From the founding of New Amsterdam until today, working people have helped create and re-create the City of New York through their struggles. Starting with artisans and slaves in colonial New York and ranging all the way to twenty-first-century gig-economy workers, this book tells the story of New York's labor history anew.
City of Workers, City of Struggle brings together essays by leading historians of New York and a wealth of illustrations, offering rich descriptions of work, daily life, and political struggle. It recounts how workers have developed formal and informal groups not only to advance their own interests but also to pursue a vision of what the city should be like and whom it should be for. The book goes beyond the largely white, male wage workers in mainstream labor organizations who have dominated the history of labor movements to look at enslaved people, indentured servants, domestic workers, sex workers, day laborers, and others who have had to fight not only their masters and employers but also labor groups that often excluded them. Through their stories-how they fought for inclusion or developed their own ways to advance-it recenters labor history for contemporary struggles. City of Workers, City of Struggle offers the definitive account of the four-hundred-year history of efforts by New York workers to improve their lives and their communities.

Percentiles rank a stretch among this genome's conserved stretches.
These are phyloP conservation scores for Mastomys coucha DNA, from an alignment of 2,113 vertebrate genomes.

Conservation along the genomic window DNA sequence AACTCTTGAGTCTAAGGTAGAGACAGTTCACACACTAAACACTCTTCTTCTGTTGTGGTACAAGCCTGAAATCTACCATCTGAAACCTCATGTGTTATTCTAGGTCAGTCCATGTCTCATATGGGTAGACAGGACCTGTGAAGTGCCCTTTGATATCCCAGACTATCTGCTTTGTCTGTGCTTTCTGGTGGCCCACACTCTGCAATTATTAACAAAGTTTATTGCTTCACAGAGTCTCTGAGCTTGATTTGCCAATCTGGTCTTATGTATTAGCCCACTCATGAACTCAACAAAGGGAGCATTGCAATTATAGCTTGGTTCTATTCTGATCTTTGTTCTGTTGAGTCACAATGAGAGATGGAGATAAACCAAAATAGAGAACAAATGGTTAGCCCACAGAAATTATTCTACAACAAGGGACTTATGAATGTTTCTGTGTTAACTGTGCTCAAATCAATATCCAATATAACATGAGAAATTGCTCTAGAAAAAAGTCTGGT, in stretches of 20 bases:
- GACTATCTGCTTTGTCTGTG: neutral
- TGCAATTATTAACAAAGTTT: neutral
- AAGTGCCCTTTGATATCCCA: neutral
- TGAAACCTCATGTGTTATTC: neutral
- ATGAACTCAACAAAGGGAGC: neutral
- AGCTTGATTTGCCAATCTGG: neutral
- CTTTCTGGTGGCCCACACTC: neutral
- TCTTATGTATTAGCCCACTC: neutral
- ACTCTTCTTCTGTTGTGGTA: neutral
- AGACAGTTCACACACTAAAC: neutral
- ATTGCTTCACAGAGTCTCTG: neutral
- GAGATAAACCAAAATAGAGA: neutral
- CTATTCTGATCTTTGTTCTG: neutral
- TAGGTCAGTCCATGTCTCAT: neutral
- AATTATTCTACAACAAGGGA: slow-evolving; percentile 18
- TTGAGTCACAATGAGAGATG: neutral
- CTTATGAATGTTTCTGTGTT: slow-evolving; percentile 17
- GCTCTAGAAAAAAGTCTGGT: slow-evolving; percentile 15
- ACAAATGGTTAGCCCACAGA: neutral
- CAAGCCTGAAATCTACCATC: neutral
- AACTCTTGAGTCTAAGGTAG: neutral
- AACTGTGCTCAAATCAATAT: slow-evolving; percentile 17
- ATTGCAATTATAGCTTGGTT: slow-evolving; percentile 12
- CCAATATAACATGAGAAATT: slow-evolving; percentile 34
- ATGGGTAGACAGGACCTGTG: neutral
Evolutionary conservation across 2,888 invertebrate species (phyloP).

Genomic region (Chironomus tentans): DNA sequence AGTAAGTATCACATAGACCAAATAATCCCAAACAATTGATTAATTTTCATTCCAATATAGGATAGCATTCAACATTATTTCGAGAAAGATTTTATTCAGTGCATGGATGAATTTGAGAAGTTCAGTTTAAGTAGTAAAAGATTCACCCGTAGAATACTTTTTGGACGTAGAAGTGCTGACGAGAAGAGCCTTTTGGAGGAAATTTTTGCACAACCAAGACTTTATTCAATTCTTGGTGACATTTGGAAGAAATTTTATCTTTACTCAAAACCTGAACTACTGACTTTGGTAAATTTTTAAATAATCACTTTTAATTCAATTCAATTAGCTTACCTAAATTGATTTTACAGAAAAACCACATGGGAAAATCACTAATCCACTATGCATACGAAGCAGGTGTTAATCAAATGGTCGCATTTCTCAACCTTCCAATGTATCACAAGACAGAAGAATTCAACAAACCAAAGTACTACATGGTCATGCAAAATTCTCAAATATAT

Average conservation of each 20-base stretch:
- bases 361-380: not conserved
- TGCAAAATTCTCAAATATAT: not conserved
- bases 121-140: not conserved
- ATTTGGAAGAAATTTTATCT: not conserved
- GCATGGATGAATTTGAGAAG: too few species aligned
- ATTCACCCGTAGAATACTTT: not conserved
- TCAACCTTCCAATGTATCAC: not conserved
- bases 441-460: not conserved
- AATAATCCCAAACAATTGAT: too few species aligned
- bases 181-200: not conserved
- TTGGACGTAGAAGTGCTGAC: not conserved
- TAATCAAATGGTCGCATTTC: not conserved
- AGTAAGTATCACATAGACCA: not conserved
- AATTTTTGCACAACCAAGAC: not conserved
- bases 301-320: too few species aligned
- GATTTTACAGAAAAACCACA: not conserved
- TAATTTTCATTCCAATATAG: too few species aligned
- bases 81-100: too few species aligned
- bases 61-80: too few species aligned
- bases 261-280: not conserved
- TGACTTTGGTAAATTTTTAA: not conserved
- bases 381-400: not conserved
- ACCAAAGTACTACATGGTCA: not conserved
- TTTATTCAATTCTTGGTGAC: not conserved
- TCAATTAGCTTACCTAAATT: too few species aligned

In association with the exhibition City of Workers, City of Struggle: How Labor Movements Changed New York at the Museum of the City of New York